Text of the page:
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In The Event Of Our Murder, Immigrant-Hater Yeh Ling-Ling Will Say ‘I Told You So’ At Our Funerals

September 24th, 2010 | 17 comments | Posted by Jen

We’ve received all kinds of hate mail over the years, but we’ve never received hate mail from a past DISGRASIAN of the Weak.

Until now!

It’s too bad it took this long for a DOTW to push back, because the email below from anti-immigration crusader Yeh Ling-Ling is kind of the kitchen sink of hate mail, a terrific read with something for everyone: Accusations of jealousy!  Insults to our intelligence! History lessons!  Asian, African, and Latin American people stereotyped as violent mass murderers!  A portent of our own murders that sounds creepily like a death threat!

And how could I forget: The bringing of shame to our families!

Funny that she should mention our parents, because while my own read the blog, they rarely comment on posts, since they’re typically too busy with their choir practice and their potluck dinners and their taking of cruises to random places in the world. But it just so happens that my father wrote me right after we made Ms. Yeh–who’s made a career out of smearing immigrants as wasteful, violent job-stealers–DISGRASIAN of the Weak.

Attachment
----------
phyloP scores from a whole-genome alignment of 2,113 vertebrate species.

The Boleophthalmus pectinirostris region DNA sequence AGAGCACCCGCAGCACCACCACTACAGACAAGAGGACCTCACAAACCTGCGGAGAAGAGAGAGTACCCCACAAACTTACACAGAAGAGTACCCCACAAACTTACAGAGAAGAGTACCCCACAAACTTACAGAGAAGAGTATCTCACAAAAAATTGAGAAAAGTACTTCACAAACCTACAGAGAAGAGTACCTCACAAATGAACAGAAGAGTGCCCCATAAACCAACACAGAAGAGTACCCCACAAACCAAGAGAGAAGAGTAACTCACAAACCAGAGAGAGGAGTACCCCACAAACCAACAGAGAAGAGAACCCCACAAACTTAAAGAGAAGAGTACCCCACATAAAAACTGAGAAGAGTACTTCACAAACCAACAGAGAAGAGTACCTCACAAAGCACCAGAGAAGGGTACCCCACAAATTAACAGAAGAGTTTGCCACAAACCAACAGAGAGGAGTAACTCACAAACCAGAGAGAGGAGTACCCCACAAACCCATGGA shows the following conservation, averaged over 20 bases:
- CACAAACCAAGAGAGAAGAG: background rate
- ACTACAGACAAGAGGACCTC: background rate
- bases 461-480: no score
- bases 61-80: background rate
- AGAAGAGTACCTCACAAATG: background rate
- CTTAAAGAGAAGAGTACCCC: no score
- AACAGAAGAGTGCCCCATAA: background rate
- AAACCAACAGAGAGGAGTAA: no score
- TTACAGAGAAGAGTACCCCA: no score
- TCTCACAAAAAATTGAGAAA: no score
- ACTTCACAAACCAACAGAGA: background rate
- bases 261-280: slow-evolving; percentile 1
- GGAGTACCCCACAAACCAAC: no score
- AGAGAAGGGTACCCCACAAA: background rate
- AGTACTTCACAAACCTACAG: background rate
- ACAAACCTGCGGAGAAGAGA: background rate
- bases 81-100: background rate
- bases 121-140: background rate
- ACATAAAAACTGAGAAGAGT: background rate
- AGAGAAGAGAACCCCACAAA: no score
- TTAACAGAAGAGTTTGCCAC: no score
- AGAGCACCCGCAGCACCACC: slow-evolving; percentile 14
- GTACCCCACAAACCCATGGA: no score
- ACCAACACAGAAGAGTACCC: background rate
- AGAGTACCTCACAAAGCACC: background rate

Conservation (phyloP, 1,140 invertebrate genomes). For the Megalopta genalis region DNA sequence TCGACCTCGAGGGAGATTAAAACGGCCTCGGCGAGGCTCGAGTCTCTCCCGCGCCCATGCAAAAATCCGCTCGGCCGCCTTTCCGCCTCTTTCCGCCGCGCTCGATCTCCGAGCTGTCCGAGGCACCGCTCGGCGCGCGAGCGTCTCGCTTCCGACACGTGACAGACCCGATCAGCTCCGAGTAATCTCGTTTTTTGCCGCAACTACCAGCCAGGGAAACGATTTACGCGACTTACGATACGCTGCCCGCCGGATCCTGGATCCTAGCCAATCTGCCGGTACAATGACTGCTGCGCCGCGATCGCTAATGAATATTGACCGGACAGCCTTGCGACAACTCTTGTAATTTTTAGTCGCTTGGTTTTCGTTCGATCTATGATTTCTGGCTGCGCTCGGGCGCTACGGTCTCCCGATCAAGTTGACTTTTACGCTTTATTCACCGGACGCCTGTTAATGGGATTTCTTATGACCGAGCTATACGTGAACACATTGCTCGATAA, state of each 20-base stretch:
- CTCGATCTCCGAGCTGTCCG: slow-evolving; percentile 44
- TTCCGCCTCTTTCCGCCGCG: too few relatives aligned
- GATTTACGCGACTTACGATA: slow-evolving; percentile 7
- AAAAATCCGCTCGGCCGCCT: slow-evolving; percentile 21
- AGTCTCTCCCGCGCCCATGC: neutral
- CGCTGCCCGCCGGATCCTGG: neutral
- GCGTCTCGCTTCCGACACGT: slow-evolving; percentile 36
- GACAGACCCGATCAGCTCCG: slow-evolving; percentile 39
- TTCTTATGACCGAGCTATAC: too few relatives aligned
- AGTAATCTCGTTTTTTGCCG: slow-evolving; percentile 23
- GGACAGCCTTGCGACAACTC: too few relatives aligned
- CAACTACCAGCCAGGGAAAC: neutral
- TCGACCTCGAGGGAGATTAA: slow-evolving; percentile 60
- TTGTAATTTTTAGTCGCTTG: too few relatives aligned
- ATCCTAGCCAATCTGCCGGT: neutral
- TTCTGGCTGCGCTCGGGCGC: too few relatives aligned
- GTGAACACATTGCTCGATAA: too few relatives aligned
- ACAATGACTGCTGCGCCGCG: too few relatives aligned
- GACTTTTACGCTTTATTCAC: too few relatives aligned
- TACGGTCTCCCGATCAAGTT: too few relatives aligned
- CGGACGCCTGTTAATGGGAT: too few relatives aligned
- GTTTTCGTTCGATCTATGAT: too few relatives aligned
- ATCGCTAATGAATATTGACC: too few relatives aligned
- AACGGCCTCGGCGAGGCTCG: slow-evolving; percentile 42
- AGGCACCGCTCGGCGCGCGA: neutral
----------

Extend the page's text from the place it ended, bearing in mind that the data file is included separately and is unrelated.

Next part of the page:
Below is a copy of his email (only his name and one line have been blacked out for privacy reasons):

Continue reading In The Event Of Our Murder, Immigrant-Hater Yeh Ling-Ling Will Say ‘I Told You So’ At Our Funerals

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DISGRASIAN OF THE WEAK! Suspected Times Square Bomber Faisal Shahzad

May 7th, 2010 | 9 comments | Posted by Jen

Suspected Times Square bomber Faisal Shahzad is giving people a bad name.

And, no, we don’t mean terrorists. (They do a fantastic job of that on their own, obvs.)

We mean immigrants. And naturalized citizens. And Pakistani Americans, who, in the wake of several recent terror plots involving other Pakistani Americans, are living in fear of the backlash. People whose lives may resemble Shahzad’s in one way or another with the exception of one key point–they aren’t terrorists.

But they’re certainly more likely now to be suspected as such. Which is just what everyone needs in our current climate of immigrant-hate, rah-rah-racial profiling, and politicians preying on people’s fear of The Other, as in this ad from Republican Dan Fanelli, who’s running for Congress in Florida: